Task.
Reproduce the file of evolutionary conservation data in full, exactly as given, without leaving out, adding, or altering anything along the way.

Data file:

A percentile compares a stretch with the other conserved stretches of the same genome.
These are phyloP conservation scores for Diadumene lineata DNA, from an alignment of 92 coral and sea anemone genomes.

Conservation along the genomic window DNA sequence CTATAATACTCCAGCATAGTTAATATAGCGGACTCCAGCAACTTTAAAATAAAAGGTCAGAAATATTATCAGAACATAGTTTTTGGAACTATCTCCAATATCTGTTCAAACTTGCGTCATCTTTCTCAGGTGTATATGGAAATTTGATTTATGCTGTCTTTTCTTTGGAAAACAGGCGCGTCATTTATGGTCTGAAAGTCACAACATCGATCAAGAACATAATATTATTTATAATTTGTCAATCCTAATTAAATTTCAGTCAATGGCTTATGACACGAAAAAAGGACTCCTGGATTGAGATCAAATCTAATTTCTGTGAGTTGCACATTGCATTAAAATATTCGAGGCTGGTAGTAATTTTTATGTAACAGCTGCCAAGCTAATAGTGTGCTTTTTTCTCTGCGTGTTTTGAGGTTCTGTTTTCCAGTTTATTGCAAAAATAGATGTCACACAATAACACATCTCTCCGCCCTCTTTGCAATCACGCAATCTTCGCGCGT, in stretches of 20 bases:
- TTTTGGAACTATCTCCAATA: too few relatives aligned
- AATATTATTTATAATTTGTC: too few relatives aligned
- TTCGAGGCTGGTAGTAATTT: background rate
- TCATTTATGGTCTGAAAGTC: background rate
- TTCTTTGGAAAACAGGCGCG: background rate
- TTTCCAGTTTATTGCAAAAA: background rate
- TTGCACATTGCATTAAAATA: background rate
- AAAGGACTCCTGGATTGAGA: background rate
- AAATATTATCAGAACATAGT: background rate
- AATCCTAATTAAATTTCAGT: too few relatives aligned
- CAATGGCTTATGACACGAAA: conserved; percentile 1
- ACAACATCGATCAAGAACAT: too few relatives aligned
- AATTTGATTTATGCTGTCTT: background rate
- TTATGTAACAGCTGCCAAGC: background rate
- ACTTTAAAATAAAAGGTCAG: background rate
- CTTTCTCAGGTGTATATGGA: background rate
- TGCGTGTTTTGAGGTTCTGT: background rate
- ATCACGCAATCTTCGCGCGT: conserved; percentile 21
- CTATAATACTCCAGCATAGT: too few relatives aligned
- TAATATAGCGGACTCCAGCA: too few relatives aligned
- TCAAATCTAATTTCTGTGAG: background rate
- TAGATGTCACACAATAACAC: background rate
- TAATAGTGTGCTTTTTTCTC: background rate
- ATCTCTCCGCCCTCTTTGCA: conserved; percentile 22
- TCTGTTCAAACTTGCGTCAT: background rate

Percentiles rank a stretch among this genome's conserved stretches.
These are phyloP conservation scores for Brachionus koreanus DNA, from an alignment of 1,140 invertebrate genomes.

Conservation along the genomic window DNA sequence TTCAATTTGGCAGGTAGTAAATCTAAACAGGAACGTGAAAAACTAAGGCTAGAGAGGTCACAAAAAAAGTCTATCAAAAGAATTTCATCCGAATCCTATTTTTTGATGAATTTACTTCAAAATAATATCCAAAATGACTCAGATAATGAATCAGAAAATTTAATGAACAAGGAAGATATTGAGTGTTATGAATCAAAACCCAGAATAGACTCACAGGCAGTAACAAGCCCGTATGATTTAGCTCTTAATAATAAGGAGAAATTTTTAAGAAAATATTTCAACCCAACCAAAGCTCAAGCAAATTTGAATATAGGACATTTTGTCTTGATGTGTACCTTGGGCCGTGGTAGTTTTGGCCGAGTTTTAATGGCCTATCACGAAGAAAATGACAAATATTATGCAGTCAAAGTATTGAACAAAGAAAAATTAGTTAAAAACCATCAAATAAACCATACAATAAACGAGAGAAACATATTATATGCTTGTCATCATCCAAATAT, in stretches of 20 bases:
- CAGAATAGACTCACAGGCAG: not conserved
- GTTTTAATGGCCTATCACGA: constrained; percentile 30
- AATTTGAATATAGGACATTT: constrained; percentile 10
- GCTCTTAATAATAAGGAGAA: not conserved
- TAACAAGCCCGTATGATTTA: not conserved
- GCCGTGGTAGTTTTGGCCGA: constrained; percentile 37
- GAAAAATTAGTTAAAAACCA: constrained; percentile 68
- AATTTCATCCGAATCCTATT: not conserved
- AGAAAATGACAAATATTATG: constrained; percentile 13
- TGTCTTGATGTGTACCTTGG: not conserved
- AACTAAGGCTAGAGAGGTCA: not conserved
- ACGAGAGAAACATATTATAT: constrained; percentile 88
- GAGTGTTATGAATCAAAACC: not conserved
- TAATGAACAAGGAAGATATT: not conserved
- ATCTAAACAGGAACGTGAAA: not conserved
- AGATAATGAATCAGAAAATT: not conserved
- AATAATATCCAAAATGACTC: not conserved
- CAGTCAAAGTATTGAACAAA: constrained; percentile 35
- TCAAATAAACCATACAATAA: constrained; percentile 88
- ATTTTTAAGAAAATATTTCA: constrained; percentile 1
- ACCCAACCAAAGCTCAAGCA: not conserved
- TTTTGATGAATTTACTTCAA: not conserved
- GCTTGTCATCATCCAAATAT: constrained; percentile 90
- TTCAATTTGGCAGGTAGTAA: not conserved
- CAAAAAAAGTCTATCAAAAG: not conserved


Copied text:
A percentile compares a stretch with the other conserved stretches of the same genome.
These are phyloP conservation scores for Diadumene lineata DNA, from an alignment of 92 coral and sea anemone genomes.

Conservation along the genomic window DNA sequence CTATAATACTCCAGCATAGTTAATATAGCGGACTCCAGCAACTTTAAAATAAAAGGTCAGAAATATTATCAGAACATAGTTTTTGGAACTATCTCCAATATCTGTTCAAACTTGCGTCATCTTTCTCAGGTGTATATGGAAATTTGATTTATGCTGTCTTTTCTTTGGAAAACAGGCGCGTCATTTATGGTCTGAAAGTCACAACATCGATCAAGAACATAATATTATTTATAATTTGTCAATCCTAATTAAATTTCAGTCAATGGCTTATGACACGAAAAAAGGACTCCTGGATTGAGATCAAATCTAATTTCTGTGAGTTGCACATTGCATTAAAATATTCGAGGCTGGTAGTAATTTTTATGTAACAGCTGCCAAGCTAATAGTGTGCTTTTTTCTCTGCGTGTTTTGAGGTTCTGTTTTCCAGTTTATTGCAAAAATAGATGTCACACAATAACACATCTCTCCGCCCTCTTTGCAATCACGCAATCTTCGCGCGT, in stretches of 20 bases:
- TTTTGGAACTATCTCCAATA: too few relatives aligned
- AATATTATTTATAATTTGTC: too few relatives aligned
- TTCGAGGCTGGTAGTAATTT: background rate
- TCATTTATGGTCTGAAAGTC: background rate
- TTCTTTGGAAAACAGGCGCG: background rate
- TTTCCAGTTTATTGCAAAAA: background rate
- TTGCACATTGCATTAAAATA: background rate
- AAAGGACTCCTGGATTGAGA: background rate
- AAATATTATCAGAACATAGT: background rate
- AATCCTAATTAAATTTCAGT: too few relatives aligned
- CAATGGCTTATGACACGAAA: conserved; percentile 1
- ACAACATCGATCAAGAACAT: too few relatives aligned
- AATTTGATTTATGCTGTCTT: background rate
- TTATGTAACAGCTGCCAAGC: background rate
- ACTTTAAAATAAAAGGTCAG: background rate
- CTTTCTCAGGTGTATATGGA: background rate
- TGCGTGTTTTGAGGTTCTGT: background rate
- ATCACGCAATCTTCGCGCGT: conserved; percentile 21
- CTATAATACTCCAGCATAGT: too few relatives aligned
- TAATATAGCGGACTCCAGCA: too few relatives aligned
- TCAAATCTAATTTCTGTGAG: background rate
- TAGATGTCACACAATAACAC: background rate
- TAATAGTGTGCTTTTTTCTC: background rate
- ATCTCTCCGCCCTCTTTGCA: conserved; percentile 22
- TCTGTTCAAACTTGCGTCAT: background rate

Percentiles rank a stretch among this genome's conserved stretches.
These are phyloP conservation scores for Brachionus koreanus DNA, from an alignment of 1,140 invertebrate genomes.

Conservation along the genomic window DNA sequence TTCAATTTGGCAGGTAGTAAATCTAAACAGGAACGTGAAAAACTAAGGCTAGAGAGGTCACAAAAAAAGTCTATCAAAAGAATTTCATCCGAATCCTATTTTTTGATGAATTTACTTCAAAATAATATCCAAAATGACTCAGATAATGAATCAGAAAATTTAATGAACAAGGAAGATATTGAGTGTTATGAATCAAAACCCAGAATAGACTCACAGGCAGTAACAAGCCCGTATGATTTAGCTCTTAATAATAAGGAGAAATTTTTAAGAAAATATTTCAACCCAACCAAAGCTCAAGCAAATTTGAATATAGGACATTTTGTCTTGATGTGTACCTTGGGCCGTGGTAGTTTTGGCCGAGTTTTAATGGCCTATCACGAAGAAAATGACAAATATTATGCAGTCAAAGTATTGAACAAAGAAAAATTAGTTAAAAACCATCAAATAAACCATACAATAAACGAGAGAAACATATTATATGCTTGTCATCATCCAAATAT, in stretches of 20 bases:
- CAGAATAGACTCACAGGCAG: not conserved
- GTTTTAATGGCCTATCACGA: constrained; percentile 30
- AATTTGAATATAGGACATTT: constrained; percentile 10
- GCTCTTAATAATAAGGAGAA: not conserved
- TAACAAGCCCGTATGATTTA: not conserved
- GCCGTGGTAGTTTTGGCCGA: constrained; percentile 37
- GAAAAATTAGTTAAAAACCA: constrained; percentile 68
- AATTTCATCCGAATCCTATT: not conserved
- AGAAAATGACAAATATTATG: constrained; percentile 13
- TGTCTTGATGTGTACCTTGG: not conserved
- AACTAAGGCTAGAGAGGTCA: not conserved
- ACGAGAGAAACATATTATAT: constrained; percentile 88
- GAGTGTTATGAATCAAAACC: not conserved
- TAATGAACAAGGAAGATATT: not conserved
- ATCTAAACAGGAACGTGAAA: not conserved
- AGATAATGAATCAGAAAATT: not conserved
- AATAATATCCAAAATGACTC: not conserved
- CAGTCAAAGTATTGAACAAA: constrained; percentile 35
- TCAAATAAACCATACAATAA: constrained; percentile 88
- ATTTTTAAGAAAATATTTCA: constrained; percentile 1
- ACCCAACCAAAGCTCAAGCA: not conserved
- TTTTGATGAATTTACTTCAA: not conserved
- GCTTGTCATCATCCAAATAT: constrained; percentile 90
- TTCAATTTGGCAGGTAGTAA: not conserved
- CAAAAAAAGTCTATCAAAAG: not conserved